Beth G. Kopin
Inches to Metric: Zionism Through Design

Inches to Metric: Buying a Home in Israel #2d-What?

This is the final section on WHAT to look for in a new home…

The following items are important:

  • Elevators
  • Parking
  • Access to your apartment
  • Waste/Recycle
  • Sun exposure/view
  • Wind
  • Last but not least WATER ISSUES

The elevator

Jerusalem is an extremely condensed city. Most people live in multi story buildings, some units may be multi story as well. Newer buildings are built with residential elevators none/few with freight elevators. This usually causes concern for new US homeowners, (it did for me) doing renovation or moving into a new home in Israel. Trades working in your building will have to carry  materials/furniture up or in our case down the stairs or use an elevator. Elevators are tricky because they are usually small 3’x3′ or 90cm x 90cm and can’t hold much weight. If you buy in an older building and do renovation check the access trucks and trades have to your building and how difficult it will be to bring in materials. Often cranes are needed…

Shabbat elevator

Consider yourself lucky if your building has two elevators. With two elevators a dedicated Shabbat elevator it is not as much an issue, one is usually dedicated for Shabbat and the other as you please. If you use electricity but others do not in your building and you only have one, you will have to wait patiently for the shabbat elevator or use the stairs. You need to time when you get on, the elevator needs to go though the cycles to come to your floor each time.


Parking is always an issue. Some newer buildings provide indoor parking for one or two cars, some only offer street parking or outdoor covered car ports. Check how busy the street is at night and see if guests can easily get to you. If you prefer bus, check closest routes.

Access to apartment

Our parking has a ramp, luggage rolls easily into the elevator lobby then into our apartment. The outside of our building has a ramp from the sidewalk as well. We wanted to be sure we and our guests could enter our home without requiring stairs if needed. Most older buildings have a multi stair entrance.


is done differently in Israel. There is usually a large waste dumpster in each building or next to it. Recycle is still a young industry. You can recycle paper and plastic (not glass or metal) easily but the containers are on the street, rather unsightly and never close to your building.

Is your apartment light/dark during the day?

How close is your building to the next building, can your neighbors see into your terrace/backyard? It is important if you value your light, privacy and quiet time. Big shenanigan, our immediate upstairs neighbor never seems to care when she waters/weeds her planters, often water and mess end up on our deck…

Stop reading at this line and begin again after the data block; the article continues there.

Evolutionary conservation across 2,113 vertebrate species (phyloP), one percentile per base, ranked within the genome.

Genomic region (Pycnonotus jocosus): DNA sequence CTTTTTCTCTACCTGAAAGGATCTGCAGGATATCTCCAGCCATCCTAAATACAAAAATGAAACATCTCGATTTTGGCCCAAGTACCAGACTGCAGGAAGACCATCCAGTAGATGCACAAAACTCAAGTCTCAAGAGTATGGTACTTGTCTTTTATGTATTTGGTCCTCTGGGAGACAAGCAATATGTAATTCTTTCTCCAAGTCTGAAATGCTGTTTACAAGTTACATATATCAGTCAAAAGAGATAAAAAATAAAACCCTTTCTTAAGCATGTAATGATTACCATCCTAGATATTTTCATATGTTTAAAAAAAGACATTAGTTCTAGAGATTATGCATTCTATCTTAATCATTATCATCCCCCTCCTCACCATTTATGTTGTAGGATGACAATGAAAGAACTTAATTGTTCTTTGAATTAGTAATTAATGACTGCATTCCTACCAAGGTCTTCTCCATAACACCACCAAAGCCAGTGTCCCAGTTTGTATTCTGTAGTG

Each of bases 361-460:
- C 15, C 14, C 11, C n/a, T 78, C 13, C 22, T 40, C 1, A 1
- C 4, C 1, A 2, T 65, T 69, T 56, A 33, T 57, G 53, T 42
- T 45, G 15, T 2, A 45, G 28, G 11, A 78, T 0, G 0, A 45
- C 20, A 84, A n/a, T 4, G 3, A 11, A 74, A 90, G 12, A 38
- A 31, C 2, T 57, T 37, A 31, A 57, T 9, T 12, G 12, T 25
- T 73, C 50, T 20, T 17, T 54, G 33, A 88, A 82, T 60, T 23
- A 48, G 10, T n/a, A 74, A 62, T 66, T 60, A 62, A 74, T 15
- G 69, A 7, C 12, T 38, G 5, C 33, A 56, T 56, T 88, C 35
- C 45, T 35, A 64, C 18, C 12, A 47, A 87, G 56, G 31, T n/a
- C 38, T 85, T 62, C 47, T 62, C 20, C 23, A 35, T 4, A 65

Certain apartments are situated in windy zones, when looking for your new apartment check wind conditions. Sometimes the winds are so strong it is not enjoyable to sit on the terrace or in the garden.

Water issues

I’m occasionally called in by prospective clients to look at several apartments to help them decide which is best to buy. When I enter a new space I immediately look up at the ceilings then windows. I check for cracking, bubbling, darker spots, signs of water damage. We are in the Middle East and everyone assumes there is no need to waterproof. Au contraire! The waterproofing industry is a newer concept in Israel. Most buildings including public buildings have some water issues. Most of Israel uses flat roofs, during the rainy season some of our friends have dripping ceilings and water dripping down walls from improperly sealed window openings. On another note water may wick up the wall from the floor, the subfloor is made out of wet sand which if not allowed to dry properly will wick up your walls.

Stay tuned for HOW!

About the Author
Beth Kopin is a trained interior architectural designer from the US. She has experience in the design/construction world that spans thirty years, and works and lives in both Chicago and Arnona, Jerusalem. She commutes regularly between the two cities. She brings her work ethic, training and US standards to Israel. Beth has surrounded herself with extremely talented trades. Her design team developed a way to CAD (computer aided design) plans in both US and metric standards. This enables both the US born clients (some of which live in Israel, some as second homes), and Israeli trades to better understand the plans, ensuring a more fluid communication. She is able to help bridge the gap of cultural differences, manage expectations, relate often confusing metric standards, as well as all the basic elements of designing a beautiful and functional home.,
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